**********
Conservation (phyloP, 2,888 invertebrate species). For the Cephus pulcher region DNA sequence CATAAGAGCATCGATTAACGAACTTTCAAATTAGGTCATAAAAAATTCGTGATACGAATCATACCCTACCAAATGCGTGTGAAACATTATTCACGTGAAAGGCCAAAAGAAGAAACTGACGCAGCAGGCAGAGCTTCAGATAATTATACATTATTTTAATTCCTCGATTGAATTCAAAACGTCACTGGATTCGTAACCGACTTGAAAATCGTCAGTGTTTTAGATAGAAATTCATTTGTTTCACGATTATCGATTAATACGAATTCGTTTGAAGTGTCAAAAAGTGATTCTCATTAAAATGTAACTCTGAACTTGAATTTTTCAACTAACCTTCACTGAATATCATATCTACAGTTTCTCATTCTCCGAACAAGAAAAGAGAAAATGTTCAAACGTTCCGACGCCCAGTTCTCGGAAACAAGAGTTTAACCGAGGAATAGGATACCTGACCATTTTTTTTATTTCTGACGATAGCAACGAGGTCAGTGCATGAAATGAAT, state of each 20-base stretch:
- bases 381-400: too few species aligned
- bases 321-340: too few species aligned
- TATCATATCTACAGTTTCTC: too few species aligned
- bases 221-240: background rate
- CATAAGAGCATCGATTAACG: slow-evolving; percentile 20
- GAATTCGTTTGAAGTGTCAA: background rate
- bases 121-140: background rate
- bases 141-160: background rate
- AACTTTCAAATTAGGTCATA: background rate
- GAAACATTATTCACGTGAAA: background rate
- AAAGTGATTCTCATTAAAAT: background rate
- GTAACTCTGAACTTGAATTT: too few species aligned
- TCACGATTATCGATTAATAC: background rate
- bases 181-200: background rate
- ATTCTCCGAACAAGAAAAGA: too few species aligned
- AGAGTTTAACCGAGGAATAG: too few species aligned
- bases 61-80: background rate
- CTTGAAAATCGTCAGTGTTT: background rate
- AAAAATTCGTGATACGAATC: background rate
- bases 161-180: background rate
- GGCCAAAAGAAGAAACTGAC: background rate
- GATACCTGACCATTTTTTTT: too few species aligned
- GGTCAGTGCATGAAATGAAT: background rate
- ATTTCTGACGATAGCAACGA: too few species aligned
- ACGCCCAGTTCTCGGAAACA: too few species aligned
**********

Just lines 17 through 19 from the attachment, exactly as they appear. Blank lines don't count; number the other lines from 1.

- AGAGTTTAACCGAGGAATAG: too few species aligned
- bases 61-80: background rate
- CTTGAAAATCGTCAGTGTTT: background rate